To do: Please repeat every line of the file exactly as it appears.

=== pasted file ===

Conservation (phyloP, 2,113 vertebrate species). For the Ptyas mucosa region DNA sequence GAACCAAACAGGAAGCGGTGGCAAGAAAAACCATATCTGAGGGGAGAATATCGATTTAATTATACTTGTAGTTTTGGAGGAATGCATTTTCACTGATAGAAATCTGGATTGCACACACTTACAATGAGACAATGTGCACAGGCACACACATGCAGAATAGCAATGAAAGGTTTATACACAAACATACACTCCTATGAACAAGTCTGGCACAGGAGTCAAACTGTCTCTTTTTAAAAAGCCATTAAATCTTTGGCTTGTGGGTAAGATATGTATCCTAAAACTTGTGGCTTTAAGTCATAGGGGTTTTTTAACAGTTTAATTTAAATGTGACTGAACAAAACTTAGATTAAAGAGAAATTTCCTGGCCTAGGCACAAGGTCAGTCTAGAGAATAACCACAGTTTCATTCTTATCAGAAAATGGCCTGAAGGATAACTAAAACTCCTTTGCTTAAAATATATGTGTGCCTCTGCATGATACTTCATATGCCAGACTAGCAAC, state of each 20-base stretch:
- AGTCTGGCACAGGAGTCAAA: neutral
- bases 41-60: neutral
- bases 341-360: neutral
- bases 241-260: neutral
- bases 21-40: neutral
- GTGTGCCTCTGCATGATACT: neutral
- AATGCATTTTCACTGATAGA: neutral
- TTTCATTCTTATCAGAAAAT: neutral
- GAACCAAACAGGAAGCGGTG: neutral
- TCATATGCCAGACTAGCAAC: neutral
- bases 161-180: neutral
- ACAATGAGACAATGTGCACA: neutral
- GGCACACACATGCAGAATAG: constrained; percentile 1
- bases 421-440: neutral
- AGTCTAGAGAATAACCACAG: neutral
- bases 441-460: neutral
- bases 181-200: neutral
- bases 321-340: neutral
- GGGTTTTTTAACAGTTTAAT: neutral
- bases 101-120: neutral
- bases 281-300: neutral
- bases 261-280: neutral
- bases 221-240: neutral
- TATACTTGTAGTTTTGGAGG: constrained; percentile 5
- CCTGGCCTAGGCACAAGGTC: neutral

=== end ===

Conservation (phyloP, 2,113 vertebrate species). For the Ptyas mucosa region DNA sequence GAACCAAACAGGAAGCGGTGGCAAGAAAAACCATATCTGAGGGGAGAATATCGATTTAATTATACTTGTAGTTTTGGAGGAATGCATTTTCACTGATAGAAATCTGGATTGCACACACTTACAATGAGACAATGTGCACAGGCACACACATGCAGAATAGCAATGAAAGGTTTATACACAAACATACACTCCTATGAACAAGTCTGGCACAGGAGTCAAACTGTCTCTTTTTAAAAAGCCATTAAATCTTTGGCTTGTGGGTAAGATATGTATCCTAAAACTTGTGGCTTTAAGTCATAGGGGTTTTTTAACAGTTTAATTTAAATGTGACTGAACAAAACTTAGATTAAAGAGAAATTTCCTGGCCTAGGCACAAGGTCAGTCTAGAGAATAACCACAGTTTCATTCTTATCAGAAAATGGCCTGAAGGATAACTAAAACTCCTTTGCTTAAAATATATGTGTGCCTCTGCATGATACTTCATATGCCAGACTAGCAAC, state of each 20-base stretch:
- AGTCTGGCACAGGAGTCAAA: neutral
- bases 41-60: neutral
- bases 341-360: neutral
- bases 241-260: neutral
- bases 21-40: neutral
- GTGTGCCTCTGCATGATACT: neutral
- AATGCATTTTCACTGATAGA: neutral
- TTTCATTCTTATCAGAAAAT: neutral
- GAACCAAACAGGAAGCGGTG: neutral
- TCATATGCCAGACTAGCAAC: neutral
- bases 161-180: neutral
- ACAATGAGACAATGTGCACA: neutral
- GGCACACACATGCAGAATAG: constrained; percentile 1
- bases 421-440: neutral
- AGTCTAGAGAATAACCACAG: neutral
- bases 441-460: neutral
- bases 181-200: neutral
- bases 321-340: neutral
- GGGTTTTTTAACAGTTTAAT: neutral
- bases 101-120: neutral
- bases 281-300: neutral
- bases 261-280: neutral
- bases 221-240: neutral
- TATACTTGTAGTTTTGGAGG: constrained; percentile 5
- CCTGGCCTAGGCACAAGGTC: neutral